Resellers are driving up ticket prices
The phenomenon appeared with the creation of new distribution channels where individuals can sell their tickets to others. One platform is Ticket Bay, which opened in May last year. It connects individual sellers and buyers, and takes a 10 percent commission from the deals users make through the service. This means the service operator gets more profit when the tickets are sold at a higher price.
On April 19, tickets for the upcoming musical “Sweeney Todd” went on sale at 2 p.m. The musical has been creating a buzz for its all-star cast of Jo Seung-woo and Ock Joo-hyun. All 6,000 tickets were sold out in four minutes via the official distributor, but they soon reappeared on the resale market at prices of 100,000 won ($85) In addition, tickets for “Laundry,” starring musical actor Hong Kwang-ho, have been sold for 250,000 won, five times higher than the original price. Tickets for the musical “Hedwig and the Angry Inch” have sold for more than 100,000 won higher than the original price.
Currently, tickets for the musicals “Mata Hari” starring Ock and Leo of K-pop boy group VIXX; “Hedwig” starring Byun Yo-han; and “Notre-Dame de Paris” featuring Hong Kwang-ho are being bought and sold the most via secondhand distribution channels.
In addition to musicals, this phenomenon applies to other types of performances. For a solo concert of Kim Junsu from the boy group JYJ, ticket prices soared to 750,000 won on Ticket Bay, far exceeding the original price of 132,000 won. And for a concert of the K-pop boy group Bangtan Boys, the resale price surpassed 1 million won, while the original price was 110,000 won.
“In the past, people sold their tickets in cases where they couldn’t go to the concert,” said a person who works at a musical production company. “However, individual sellers nowadays try to make profits out of it.”
While for small-scale shows dumping often occurs, where tickets are sold up to 80 percent below the original price, for star-studded performances the tickets are often resold at prices that far exceed the original price.
Production companies have a rather negative view of the phenomenon. “Audiences are paying exorbitant extra fees while they should be able to enjoy performances at appropriate prices,” said Ryu Mi-hyun, the producer of “Laundry”, adding that it hinders a healthy theater industry.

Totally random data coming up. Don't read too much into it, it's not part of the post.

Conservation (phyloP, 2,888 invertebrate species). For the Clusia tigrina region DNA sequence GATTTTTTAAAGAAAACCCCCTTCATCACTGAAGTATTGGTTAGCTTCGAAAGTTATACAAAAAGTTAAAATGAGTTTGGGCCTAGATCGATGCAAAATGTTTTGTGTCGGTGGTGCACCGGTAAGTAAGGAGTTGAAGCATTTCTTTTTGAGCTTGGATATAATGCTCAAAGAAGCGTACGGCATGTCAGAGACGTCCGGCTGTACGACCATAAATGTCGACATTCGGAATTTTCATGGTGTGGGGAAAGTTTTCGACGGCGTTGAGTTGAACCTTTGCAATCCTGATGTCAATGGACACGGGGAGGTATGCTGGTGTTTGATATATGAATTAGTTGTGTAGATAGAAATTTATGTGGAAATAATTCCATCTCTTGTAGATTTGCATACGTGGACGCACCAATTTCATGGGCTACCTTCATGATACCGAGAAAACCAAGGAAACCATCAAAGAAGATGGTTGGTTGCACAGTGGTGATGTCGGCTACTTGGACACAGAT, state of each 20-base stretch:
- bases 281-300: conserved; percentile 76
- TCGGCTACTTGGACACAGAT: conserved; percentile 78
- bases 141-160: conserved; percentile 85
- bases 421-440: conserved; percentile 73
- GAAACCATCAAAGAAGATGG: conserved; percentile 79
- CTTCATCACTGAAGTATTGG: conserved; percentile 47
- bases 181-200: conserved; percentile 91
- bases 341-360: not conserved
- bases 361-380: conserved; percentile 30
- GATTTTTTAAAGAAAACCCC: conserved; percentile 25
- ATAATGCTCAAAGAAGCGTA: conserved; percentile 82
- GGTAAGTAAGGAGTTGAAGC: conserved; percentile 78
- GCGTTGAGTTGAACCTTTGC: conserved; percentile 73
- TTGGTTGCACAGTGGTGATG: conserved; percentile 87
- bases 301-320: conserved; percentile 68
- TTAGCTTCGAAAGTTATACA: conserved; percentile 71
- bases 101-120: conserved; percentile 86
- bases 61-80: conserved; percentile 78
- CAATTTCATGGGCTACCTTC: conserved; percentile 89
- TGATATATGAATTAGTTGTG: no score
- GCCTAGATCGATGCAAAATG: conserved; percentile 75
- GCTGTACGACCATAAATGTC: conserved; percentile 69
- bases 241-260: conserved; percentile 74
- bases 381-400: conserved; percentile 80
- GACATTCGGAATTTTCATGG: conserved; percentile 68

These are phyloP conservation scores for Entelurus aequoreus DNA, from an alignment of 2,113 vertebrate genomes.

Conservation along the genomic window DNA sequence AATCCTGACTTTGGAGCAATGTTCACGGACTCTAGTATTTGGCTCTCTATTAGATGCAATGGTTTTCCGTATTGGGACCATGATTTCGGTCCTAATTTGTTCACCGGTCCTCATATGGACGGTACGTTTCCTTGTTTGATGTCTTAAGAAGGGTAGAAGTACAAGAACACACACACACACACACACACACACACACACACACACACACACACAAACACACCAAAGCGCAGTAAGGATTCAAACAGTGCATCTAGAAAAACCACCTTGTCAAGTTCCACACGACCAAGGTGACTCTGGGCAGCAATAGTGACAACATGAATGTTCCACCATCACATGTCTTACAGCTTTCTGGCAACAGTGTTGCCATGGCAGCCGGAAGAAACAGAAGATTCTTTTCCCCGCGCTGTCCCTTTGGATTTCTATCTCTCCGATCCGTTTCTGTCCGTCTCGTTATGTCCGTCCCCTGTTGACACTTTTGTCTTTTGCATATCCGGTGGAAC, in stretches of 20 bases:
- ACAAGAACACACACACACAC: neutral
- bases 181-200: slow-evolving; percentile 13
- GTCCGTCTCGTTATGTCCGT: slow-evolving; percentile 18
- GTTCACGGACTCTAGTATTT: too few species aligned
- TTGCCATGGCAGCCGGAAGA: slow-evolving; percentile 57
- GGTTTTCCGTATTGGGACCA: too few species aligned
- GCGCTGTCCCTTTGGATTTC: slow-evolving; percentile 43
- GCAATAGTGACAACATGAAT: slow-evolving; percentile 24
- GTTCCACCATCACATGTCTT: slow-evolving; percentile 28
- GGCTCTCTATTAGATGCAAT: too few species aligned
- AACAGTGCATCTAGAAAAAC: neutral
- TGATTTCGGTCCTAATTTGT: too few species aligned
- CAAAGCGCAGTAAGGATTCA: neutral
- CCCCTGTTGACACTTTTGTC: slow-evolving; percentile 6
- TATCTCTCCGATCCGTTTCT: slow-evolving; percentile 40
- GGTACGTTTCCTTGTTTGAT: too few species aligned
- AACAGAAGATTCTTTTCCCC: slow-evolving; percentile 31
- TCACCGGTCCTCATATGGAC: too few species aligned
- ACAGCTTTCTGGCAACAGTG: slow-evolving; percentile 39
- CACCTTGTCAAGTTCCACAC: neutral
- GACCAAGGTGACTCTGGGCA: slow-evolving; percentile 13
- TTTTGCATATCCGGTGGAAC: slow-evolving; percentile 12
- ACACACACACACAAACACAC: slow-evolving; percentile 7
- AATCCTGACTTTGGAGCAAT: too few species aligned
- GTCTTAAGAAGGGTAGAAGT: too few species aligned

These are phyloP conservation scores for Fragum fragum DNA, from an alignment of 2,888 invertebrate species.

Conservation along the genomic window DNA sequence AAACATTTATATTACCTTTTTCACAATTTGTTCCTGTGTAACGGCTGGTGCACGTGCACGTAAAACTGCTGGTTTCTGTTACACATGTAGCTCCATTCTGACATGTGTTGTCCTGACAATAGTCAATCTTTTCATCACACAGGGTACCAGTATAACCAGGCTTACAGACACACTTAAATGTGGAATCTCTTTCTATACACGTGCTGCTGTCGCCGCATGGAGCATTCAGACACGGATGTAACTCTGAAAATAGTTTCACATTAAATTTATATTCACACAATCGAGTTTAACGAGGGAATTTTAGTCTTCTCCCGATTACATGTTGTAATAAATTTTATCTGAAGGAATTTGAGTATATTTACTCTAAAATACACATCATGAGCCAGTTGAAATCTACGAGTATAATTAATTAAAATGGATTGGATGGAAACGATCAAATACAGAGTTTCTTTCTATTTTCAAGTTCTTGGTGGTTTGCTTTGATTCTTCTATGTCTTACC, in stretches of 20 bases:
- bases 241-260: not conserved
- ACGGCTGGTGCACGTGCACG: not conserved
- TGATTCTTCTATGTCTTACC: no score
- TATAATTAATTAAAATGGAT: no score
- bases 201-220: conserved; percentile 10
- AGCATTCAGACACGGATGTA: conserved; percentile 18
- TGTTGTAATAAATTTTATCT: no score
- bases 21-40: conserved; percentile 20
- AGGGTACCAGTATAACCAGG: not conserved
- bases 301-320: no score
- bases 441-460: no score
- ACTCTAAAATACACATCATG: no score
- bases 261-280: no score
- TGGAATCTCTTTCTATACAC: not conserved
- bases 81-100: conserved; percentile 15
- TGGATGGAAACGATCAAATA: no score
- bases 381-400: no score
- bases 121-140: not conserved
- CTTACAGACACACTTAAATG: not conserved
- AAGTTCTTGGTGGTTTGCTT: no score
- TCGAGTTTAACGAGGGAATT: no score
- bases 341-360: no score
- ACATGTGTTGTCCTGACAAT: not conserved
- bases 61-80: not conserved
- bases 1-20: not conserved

“Irrelevant dealers intercept massive margins,” said Song Han-saem, who works at the production company Shownote.
C-Jes Entertainment, which represents singer Kim Junsu, warned in announcement on its website that ticket sales through any channel other than its official distributor, Melon Ticket, are illegal. The company asked fans to report any unauthorized sales by sending a screen capture and any available information to the company.
On the other hand, Ticket Bay holds that its service performs the function of adjusting prices. “There are tickets with higher prices but there are also those that are lower than the original price,” the company said. “Prices will settle soon according to the needs of supply and demand.”
In fact, some within the theater industry also support secondhand ticket distributors. One play director, who wanted to remain anonymous, said, “Actually, we get anxious if our performance is not sold on secondhand distributing channels because it means our show is not attractive.”
An employee of OD Musical, which produces “Sweeney Todd” said, “It is hard to find legal measures to block secondhand distributors,” adding, “As long as some people don’t abuse the service, it is quite positive that our performance is on the secondhand distributor because it proves that people are showing great interest in our show.”
“Price elasticity is inevitable depending on the fandom,” Yeo Jun-sang, a marketing professor at Dongguk University, said. “If the side-effects of the secondhand distributors, such as stockpiling, can be minimized, the distributing service can produce new cultural and economic value.”
BY CHOI MIN-WOO [firstname.lastname@example.org]